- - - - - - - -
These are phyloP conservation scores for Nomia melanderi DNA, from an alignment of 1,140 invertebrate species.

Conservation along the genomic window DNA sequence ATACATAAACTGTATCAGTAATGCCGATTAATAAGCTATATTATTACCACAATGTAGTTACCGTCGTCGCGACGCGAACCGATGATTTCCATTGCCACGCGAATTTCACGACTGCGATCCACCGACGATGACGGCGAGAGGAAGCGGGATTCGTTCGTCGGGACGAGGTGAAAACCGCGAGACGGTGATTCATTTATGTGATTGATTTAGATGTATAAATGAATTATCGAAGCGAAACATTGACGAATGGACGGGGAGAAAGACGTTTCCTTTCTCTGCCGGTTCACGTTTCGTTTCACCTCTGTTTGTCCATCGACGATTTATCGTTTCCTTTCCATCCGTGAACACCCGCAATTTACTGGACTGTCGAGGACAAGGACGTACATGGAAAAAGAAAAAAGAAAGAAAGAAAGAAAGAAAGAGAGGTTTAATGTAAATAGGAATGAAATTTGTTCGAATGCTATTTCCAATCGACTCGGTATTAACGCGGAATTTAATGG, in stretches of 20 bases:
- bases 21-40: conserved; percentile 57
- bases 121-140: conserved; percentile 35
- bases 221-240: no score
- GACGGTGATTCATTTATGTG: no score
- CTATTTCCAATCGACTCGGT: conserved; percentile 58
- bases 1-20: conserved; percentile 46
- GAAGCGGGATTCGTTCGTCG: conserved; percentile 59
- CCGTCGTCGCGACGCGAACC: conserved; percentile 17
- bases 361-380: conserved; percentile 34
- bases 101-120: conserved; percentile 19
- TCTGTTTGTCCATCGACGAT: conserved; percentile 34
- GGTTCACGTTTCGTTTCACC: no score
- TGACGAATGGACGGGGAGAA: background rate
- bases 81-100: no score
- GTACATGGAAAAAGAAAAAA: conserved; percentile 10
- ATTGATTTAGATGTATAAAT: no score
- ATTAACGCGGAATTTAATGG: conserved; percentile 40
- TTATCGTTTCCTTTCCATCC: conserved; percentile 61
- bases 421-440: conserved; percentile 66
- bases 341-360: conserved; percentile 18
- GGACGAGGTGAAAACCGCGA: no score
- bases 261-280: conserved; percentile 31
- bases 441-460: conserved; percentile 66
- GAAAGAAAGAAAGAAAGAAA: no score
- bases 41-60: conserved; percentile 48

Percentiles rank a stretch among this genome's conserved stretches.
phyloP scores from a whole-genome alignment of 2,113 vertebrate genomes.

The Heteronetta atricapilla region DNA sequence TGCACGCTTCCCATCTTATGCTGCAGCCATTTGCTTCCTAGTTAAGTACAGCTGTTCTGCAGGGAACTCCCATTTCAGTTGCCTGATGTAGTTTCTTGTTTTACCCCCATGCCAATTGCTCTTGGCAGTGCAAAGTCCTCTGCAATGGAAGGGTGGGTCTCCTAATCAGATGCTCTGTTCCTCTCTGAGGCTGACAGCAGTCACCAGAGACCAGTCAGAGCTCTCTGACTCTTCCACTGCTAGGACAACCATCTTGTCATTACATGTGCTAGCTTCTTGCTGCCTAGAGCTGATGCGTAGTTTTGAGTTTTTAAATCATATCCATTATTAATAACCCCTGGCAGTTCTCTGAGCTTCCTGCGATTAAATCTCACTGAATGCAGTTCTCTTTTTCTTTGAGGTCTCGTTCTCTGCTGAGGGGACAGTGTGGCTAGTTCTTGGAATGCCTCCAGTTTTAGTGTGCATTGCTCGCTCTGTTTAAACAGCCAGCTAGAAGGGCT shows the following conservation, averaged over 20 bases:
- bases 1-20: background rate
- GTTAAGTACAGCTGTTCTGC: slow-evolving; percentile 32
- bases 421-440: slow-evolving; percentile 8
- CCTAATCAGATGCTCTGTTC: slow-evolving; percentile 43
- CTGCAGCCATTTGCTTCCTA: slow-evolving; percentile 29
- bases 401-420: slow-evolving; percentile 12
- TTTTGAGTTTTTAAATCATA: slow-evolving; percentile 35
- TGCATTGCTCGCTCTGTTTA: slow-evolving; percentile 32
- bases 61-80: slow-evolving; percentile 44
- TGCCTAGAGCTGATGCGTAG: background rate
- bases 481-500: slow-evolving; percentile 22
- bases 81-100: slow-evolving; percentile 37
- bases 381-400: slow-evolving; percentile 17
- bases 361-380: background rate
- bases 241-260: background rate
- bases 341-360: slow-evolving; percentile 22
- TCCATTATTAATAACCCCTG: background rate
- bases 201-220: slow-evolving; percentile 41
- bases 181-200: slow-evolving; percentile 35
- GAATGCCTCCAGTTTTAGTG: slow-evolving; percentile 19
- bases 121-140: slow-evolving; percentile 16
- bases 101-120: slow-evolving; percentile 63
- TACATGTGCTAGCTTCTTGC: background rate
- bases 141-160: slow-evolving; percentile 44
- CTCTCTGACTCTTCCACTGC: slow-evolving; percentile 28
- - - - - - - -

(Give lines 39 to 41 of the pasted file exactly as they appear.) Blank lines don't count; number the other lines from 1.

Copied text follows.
- bases 61-80: slow-evolving; percentile 44
- TGCCTAGAGCTGATGCGTAG: background rate
- bases 481-500: slow-evolving; percentile 22